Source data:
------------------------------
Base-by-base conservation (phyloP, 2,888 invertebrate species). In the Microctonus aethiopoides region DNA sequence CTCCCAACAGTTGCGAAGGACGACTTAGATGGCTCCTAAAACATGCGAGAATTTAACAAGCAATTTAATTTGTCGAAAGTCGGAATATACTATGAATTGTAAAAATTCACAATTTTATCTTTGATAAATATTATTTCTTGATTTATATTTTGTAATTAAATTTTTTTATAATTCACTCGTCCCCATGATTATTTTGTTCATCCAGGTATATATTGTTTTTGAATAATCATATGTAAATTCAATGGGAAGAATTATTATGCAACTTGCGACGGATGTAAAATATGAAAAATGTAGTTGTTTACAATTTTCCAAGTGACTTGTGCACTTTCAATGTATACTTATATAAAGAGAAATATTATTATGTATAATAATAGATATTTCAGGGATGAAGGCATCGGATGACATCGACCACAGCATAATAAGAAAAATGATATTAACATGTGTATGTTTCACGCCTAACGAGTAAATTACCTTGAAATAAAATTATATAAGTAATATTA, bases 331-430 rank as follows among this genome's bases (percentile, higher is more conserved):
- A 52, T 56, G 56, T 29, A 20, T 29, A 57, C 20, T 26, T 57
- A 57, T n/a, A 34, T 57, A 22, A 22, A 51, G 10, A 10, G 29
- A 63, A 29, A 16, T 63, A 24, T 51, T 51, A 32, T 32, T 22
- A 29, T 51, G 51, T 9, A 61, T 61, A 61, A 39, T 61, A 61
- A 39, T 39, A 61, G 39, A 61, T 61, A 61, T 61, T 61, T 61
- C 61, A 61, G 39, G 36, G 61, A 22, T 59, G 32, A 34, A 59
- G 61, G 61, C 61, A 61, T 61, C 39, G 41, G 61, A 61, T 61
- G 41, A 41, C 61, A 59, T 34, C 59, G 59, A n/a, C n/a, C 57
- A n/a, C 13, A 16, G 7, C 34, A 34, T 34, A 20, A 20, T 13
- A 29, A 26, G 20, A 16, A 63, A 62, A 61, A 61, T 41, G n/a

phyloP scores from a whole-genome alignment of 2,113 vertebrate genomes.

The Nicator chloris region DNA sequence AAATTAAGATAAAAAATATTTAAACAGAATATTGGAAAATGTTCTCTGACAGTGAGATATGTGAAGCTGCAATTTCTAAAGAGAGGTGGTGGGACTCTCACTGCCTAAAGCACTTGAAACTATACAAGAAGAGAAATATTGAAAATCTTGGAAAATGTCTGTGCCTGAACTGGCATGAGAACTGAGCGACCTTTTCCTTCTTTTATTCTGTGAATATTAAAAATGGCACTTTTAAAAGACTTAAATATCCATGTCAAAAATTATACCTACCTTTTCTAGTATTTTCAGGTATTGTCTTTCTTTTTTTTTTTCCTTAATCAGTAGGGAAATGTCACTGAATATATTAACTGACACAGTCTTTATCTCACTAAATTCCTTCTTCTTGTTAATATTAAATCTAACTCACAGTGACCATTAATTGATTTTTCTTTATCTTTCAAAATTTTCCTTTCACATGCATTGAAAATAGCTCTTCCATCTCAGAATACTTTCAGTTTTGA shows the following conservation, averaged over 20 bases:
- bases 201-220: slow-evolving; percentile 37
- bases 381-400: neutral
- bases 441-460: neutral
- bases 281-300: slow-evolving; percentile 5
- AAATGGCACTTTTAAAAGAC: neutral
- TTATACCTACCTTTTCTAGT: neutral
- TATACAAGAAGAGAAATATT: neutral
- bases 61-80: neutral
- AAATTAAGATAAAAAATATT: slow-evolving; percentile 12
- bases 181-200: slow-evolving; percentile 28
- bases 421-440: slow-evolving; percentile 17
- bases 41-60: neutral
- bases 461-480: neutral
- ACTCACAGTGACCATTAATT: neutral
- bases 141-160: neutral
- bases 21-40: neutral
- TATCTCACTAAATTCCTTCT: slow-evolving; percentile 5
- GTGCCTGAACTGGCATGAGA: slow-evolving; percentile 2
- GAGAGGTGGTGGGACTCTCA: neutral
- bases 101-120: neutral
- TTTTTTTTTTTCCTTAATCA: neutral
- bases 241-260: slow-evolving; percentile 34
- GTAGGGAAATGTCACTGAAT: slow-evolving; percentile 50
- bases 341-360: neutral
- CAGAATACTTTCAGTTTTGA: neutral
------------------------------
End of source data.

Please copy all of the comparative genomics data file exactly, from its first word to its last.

Base-by-base conservation (phyloP, 2,888 invertebrate species). In the Microctonus aethiopoides region DNA sequence CTCCCAACAGTTGCGAAGGACGACTTAGATGGCTCCTAAAACATGCGAGAATTTAACAAGCAATTTAATTTGTCGAAAGTCGGAATATACTATGAATTGTAAAAATTCACAATTTTATCTTTGATAAATATTATTTCTTGATTTATATTTTGTAATTAAATTTTTTTATAATTCACTCGTCCCCATGATTATTTTGTTCATCCAGGTATATATTGTTTTTGAATAATCATATGTAAATTCAATGGGAAGAATTATTATGCAACTTGCGACGGATGTAAAATATGAAAAATGTAGTTGTTTACAATTTTCCAAGTGACTTGTGCACTTTCAATGTATACTTATATAAAGAGAAATATTATTATGTATAATAATAGATATTTCAGGGATGAAGGCATCGGATGACATCGACCACAGCATAATAAGAAAAATGATATTAACATGTGTATGTTTCACGCCTAACGAGTAAATTACCTTGAAATAAAATTATATAAGTAATATTA, bases 331-430 rank as follows among this genome's bases (percentile, higher is more conserved):
- A 52, T 56, G 56, T 29, A 20, T 29, A 57, C 20, T 26, T 57
- A 57, T n/a, A 34, T 57, A 22, A 22, A 51, G 10, A 10, G 29
- A 63, A 29, A 16, T 63, A 24, T 51, T 51, A 32, T 32, T 22
- A 29, T 51, G 51, T 9, A 61, T 61, A 61, A 39, T 61, A 61
- A 39, T 39, A 61, G 39, A 61, T 61, A 61, T 61, T 61, T 61
- C 61, A 61, G 39, G 36, G 61, A 22, T 59, G 32, A 34, A 59
- G 61, G 61, C 61, A 61, T 61, C 39, G 41, G 61, A 61, T 61
- G 41, A 41, C 61, A 59, T 34, C 59, G 59, A n/a, C n/a, C 57
- A n/a, C 13, A 16, G 7, C 34, A 34, T 34, A 20, A 20, T 13
- A 29, A 26, G 20, A 16, A 63, A 62, A 61, A 61, T 41, G n/a

phyloP scores from a whole-genome alignment of 2,113 vertebrate genomes.

The Nicator chloris region DNA sequence AAATTAAGATAAAAAATATTTAAACAGAATATTGGAAAATGTTCTCTGACAGTGAGATATGTGAAGCTGCAATTTCTAAAGAGAGGTGGTGGGACTCTCACTGCCTAAAGCACTTGAAACTATACAAGAAGAGAAATATTGAAAATCTTGGAAAATGTCTGTGCCTGAACTGGCATGAGAACTGAGCGACCTTTTCCTTCTTTTATTCTGTGAATATTAAAAATGGCACTTTTAAAAGACTTAAATATCCATGTCAAAAATTATACCTACCTTTTCTAGTATTTTCAGGTATTGTCTTTCTTTTTTTTTTTCCTTAATCAGTAGGGAAATGTCACTGAATATATTAACTGACACAGTCTTTATCTCACTAAATTCCTTCTTCTTGTTAATATTAAATCTAACTCACAGTGACCATTAATTGATTTTTCTTTATCTTTCAAAATTTTCCTTTCACATGCATTGAAAATAGCTCTTCCATCTCAGAATACTTTCAGTTTTGA shows the following conservation, averaged over 20 bases:
- bases 201-220: slow-evolving; percentile 37
- bases 381-400: neutral
- bases 441-460: neutral
- bases 281-300: slow-evolving; percentile 5
- AAATGGCACTTTTAAAAGAC: neutral
- TTATACCTACCTTTTCTAGT: neutral
- TATACAAGAAGAGAAATATT: neutral
- bases 61-80: neutral
- AAATTAAGATAAAAAATATT: slow-evolving; percentile 12
- bases 181-200: slow-evolving; percentile 28
- bases 421-440: slow-evolving; percentile 17
- bases 41-60: neutral
- bases 461-480: neutral
- ACTCACAGTGACCATTAATT: neutral
- bases 141-160: neutral
- bases 21-40: neutral
- TATCTCACTAAATTCCTTCT: slow-evolving; percentile 5
- GTGCCTGAACTGGCATGAGA: slow-evolving; percentile 2
- GAGAGGTGGTGGGACTCTCA: neutral
- bases 101-120: neutral
- TTTTTTTTTTTCCTTAATCA: neutral
- bases 241-260: slow-evolving; percentile 34
- GTAGGGAAATGTCACTGAAT: slow-evolving; percentile 50
- bases 341-360: neutral
- CAGAATACTTTCAGTTTTGA: neutral